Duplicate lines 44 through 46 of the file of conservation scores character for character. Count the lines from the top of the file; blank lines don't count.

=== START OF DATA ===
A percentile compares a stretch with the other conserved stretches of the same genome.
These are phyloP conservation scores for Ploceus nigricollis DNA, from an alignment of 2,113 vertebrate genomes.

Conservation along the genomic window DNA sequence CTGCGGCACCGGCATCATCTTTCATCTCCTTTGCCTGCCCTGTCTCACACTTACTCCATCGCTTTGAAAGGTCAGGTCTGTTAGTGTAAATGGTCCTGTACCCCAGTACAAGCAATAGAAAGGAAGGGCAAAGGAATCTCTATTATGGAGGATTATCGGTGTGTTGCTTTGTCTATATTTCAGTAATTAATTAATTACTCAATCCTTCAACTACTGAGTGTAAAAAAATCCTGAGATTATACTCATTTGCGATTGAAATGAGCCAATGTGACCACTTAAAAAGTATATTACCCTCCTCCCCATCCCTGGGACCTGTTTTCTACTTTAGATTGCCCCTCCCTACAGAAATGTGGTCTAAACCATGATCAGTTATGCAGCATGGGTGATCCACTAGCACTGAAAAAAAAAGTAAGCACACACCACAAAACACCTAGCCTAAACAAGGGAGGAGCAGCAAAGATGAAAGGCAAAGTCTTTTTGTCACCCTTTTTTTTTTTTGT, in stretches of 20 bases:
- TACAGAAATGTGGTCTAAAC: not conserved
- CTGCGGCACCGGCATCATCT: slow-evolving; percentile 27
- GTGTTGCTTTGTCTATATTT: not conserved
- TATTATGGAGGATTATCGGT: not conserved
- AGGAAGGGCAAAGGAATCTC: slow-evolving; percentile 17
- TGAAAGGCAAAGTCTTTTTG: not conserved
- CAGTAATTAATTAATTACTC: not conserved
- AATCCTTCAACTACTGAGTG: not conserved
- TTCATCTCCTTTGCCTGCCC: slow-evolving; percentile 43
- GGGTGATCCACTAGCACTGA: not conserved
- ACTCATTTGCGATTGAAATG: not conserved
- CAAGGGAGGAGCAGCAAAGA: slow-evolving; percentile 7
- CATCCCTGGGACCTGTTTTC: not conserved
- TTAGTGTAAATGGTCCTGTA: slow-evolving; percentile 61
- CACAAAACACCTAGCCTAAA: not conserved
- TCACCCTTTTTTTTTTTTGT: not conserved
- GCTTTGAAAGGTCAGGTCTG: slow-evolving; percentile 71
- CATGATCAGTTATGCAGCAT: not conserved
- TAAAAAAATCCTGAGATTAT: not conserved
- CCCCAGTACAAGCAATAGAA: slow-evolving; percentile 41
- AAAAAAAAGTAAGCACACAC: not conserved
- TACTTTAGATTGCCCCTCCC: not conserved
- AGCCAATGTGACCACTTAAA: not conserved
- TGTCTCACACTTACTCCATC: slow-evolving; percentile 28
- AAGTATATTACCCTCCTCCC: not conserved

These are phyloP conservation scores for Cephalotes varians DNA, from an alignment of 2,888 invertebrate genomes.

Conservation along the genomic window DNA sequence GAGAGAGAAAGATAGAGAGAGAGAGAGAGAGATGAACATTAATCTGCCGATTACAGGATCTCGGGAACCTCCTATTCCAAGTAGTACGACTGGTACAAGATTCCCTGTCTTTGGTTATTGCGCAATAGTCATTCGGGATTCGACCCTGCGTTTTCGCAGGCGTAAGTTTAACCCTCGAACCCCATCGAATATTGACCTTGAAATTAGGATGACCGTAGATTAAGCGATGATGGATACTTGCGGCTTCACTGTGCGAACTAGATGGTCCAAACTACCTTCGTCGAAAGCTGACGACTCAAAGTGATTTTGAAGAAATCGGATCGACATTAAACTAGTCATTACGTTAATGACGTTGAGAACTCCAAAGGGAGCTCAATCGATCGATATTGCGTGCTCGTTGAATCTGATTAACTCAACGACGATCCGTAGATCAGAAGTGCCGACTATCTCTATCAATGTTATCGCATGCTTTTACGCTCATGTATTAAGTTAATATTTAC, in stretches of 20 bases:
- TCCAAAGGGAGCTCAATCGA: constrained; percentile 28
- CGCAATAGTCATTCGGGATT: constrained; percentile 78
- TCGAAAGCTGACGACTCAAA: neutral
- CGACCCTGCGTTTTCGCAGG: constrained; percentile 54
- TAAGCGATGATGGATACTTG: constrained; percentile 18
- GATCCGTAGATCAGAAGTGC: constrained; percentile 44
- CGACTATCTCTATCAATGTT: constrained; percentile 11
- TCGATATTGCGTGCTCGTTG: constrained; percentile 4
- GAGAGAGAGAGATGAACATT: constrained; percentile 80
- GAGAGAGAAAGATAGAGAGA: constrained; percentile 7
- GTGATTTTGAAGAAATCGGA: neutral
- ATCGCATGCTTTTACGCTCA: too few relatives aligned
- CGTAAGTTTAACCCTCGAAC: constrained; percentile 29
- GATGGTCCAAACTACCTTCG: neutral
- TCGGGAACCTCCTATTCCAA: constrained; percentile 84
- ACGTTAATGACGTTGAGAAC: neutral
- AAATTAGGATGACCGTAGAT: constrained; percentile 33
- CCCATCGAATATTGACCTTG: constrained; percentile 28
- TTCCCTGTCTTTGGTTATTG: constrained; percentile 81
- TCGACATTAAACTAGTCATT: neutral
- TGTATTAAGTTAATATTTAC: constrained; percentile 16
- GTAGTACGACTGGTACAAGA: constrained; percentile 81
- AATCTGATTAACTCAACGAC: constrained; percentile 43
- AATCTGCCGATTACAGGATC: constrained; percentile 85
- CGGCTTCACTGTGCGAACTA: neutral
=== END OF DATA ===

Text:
- GATGGTCCAAACTACCTTCG: neutral
- TCGGGAACCTCCTATTCCAA: constrained; percentile 84
- ACGTTAATGACGTTGAGAAC: neutral